Taking lighting equipment on location can seem daunting, but it doesn't have to be. Packing your bag with minimal light-weight equipment can take you from an amateur to a pro with just a little bit of knowhow. Lets start basic and work our way up and compare the differences in use of light sources.
Starting with a basic reflector.
On the left, natural light is nice, but to the right we add a silver reflector and the eyes pop, and the fill light on the face is really pretty. This is the new 20"x40" Rogue 2-in-1 Super Soft Silver Reflector by ExpoImaging that has a great rectangular shape creating a fantastic catchlight in the lower part of the eyes.
Next we tried the gold reflector. Here you can see you need to be a little careful not over doing it, because it kind of creates that flashlight-under-the-chin effect, and is not always flattering.
Notice in both the above samples, the background hotter parts of the image, where there is brighter lit areas, it's over exposed. Without a stronger light sources, it's rather hard to expose for the background and light the front of the subject to match. For example if I expose for the background light, it looks like this darker image below left, with the subject in shadow. But if I add a stronger light source, we can get a more even playing field.
Adding a stronger light source makes it so we can better light our subject and match some of the brighter background light. During my Introduction to Location Lighting Workshop for the Los Angeles Center of Photography (LACP) we worked through these different option. The above example is a Canon TTL flash with the Rogue FlashBender 2 XL Pro that is like a mini soft-box for your flash, triggered by a radio slave.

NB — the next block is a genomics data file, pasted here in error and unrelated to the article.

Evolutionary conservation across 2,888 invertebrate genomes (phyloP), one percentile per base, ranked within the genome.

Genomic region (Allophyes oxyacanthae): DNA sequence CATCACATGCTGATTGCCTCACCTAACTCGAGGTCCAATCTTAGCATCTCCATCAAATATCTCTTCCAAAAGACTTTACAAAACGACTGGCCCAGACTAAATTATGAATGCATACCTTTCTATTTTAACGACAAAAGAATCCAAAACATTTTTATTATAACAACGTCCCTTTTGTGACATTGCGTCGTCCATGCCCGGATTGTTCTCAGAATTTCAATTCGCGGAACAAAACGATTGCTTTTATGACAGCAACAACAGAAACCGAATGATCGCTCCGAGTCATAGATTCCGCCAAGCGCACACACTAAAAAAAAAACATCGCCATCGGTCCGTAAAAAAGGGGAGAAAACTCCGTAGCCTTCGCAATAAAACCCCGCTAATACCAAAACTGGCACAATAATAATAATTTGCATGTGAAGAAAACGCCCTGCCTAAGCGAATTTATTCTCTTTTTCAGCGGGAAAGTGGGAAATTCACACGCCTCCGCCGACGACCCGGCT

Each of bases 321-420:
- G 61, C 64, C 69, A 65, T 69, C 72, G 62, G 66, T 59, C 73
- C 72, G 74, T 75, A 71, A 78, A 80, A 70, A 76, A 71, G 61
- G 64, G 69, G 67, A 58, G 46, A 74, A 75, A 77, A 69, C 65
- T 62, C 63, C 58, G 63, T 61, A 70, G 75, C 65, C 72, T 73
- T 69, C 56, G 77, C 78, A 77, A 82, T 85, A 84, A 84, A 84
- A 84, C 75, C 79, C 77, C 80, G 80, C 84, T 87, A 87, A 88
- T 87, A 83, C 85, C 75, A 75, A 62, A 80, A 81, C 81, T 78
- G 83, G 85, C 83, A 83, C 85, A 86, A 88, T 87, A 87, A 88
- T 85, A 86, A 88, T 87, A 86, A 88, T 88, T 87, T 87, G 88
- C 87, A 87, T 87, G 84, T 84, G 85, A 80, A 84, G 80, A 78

Next we upped our game with the Interfit Photographic Strobie Pro Flash 360ws, with a foldable beauty dish. Now we are talking! check out the different in the quality of light below. With each step the photo looks even better.
Lets look at the set-up.
We used an Interfit Strobie Speedlight Bracket - This backet can hold any Bowens® S-mount modifier and you can use any flash unit with it. It's only $39.99.
Now lets take it one more step and add a second Strobie for a hair-light behind our subject. Notice the separation from the background and how pro the images looks.
Lastly, what happens when we don't have this nice shaded are to work with. How can we create our own cover and do some similar lighting on location in direct sunlight. I got you "cover"! Enter the Scrim.
Lets run through this. Same as with direct shade above, we just made our own shade with a scrim (which is a panel with some diffusion cloth. You could use a diffused shower curtain for this.)
The first photo above is natural light with the scrim. Below we work through different options to fill in light and offset the background "brighter/hotter" light. Note, our main light source is the sun, which is "diffused" by the scrim.
Next Scrim with reflector.
Next Scrim with Strobie Set-up
I'll leave you with this. The more powerful the light source and the larger you can make the light source (like with a larger soft-box) the better the quality of light. All examples are good, it's really a matter of preference and what you can take with you on location.
Special thanks to Patty Lemke for the BTS photos and our model Sheena Graves. And be sure to check out discounts from Interfit Photographic and Rogue below:
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All the Best! Jennifer